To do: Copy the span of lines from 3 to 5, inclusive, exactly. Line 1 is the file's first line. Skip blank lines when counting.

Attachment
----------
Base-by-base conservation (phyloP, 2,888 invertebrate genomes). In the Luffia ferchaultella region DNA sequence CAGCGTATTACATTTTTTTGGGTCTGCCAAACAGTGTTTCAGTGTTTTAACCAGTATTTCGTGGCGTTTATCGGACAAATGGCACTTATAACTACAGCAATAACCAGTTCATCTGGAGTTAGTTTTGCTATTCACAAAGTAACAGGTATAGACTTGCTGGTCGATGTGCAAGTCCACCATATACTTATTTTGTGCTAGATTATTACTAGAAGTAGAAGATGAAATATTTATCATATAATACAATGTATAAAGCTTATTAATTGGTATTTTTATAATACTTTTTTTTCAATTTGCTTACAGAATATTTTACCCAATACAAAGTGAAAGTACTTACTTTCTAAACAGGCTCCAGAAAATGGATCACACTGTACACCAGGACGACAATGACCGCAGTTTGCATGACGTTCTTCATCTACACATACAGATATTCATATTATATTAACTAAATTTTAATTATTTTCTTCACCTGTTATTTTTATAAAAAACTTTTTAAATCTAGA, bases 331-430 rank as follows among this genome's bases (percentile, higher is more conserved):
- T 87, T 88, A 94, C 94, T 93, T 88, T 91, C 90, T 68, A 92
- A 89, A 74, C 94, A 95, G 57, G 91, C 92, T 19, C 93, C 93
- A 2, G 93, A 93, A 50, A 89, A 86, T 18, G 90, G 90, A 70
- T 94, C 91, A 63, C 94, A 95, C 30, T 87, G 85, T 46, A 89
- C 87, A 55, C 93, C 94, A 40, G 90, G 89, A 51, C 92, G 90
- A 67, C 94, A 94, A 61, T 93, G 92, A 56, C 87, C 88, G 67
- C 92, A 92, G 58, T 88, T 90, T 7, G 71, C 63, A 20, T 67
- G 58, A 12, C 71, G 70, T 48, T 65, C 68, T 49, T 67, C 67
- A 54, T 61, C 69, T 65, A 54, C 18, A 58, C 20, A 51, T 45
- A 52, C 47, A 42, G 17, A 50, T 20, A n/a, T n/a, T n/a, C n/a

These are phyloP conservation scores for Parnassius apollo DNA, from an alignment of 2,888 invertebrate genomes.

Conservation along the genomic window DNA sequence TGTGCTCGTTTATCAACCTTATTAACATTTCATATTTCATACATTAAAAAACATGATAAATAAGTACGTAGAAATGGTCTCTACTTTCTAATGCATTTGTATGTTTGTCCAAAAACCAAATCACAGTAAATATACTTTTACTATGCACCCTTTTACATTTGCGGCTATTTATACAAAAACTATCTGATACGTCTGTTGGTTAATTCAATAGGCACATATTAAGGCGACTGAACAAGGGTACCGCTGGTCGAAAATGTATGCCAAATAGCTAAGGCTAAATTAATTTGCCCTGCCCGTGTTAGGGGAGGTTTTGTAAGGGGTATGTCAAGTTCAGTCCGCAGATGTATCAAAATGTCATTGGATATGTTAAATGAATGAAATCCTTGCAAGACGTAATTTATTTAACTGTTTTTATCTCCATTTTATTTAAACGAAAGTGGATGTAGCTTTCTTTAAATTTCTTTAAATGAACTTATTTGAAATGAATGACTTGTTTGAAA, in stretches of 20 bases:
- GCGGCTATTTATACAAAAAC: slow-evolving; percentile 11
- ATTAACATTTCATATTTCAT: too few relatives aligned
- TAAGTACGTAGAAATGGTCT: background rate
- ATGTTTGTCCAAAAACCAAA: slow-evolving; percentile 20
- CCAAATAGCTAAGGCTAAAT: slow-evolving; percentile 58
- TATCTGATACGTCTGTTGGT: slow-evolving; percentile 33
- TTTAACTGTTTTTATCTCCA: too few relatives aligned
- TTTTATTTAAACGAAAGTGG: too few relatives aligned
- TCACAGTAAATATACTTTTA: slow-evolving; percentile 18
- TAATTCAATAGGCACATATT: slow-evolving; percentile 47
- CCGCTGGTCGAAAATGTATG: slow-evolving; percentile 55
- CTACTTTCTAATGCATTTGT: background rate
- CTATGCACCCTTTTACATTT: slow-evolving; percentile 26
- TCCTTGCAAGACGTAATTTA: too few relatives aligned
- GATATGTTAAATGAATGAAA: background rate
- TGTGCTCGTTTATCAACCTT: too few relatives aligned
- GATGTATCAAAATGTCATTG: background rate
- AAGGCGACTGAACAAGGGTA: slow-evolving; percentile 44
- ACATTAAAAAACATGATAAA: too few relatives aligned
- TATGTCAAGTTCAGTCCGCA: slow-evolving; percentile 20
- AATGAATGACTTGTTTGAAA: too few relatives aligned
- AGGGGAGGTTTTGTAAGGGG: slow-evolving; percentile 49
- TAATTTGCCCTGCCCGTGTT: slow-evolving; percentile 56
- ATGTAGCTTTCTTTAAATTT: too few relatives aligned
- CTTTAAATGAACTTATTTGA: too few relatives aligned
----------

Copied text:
- A 89, A 74, C 94, A 95, G 57, G 91, C 92, T 19, C 93, C 93
- A 2, G 93, A 93, A 50, A 89, A 86, T 18, G 90, G 90, A 70
- T 94, C 91, A 63, C 94, A 95, C 30, T 87, G 85, T 46, A 89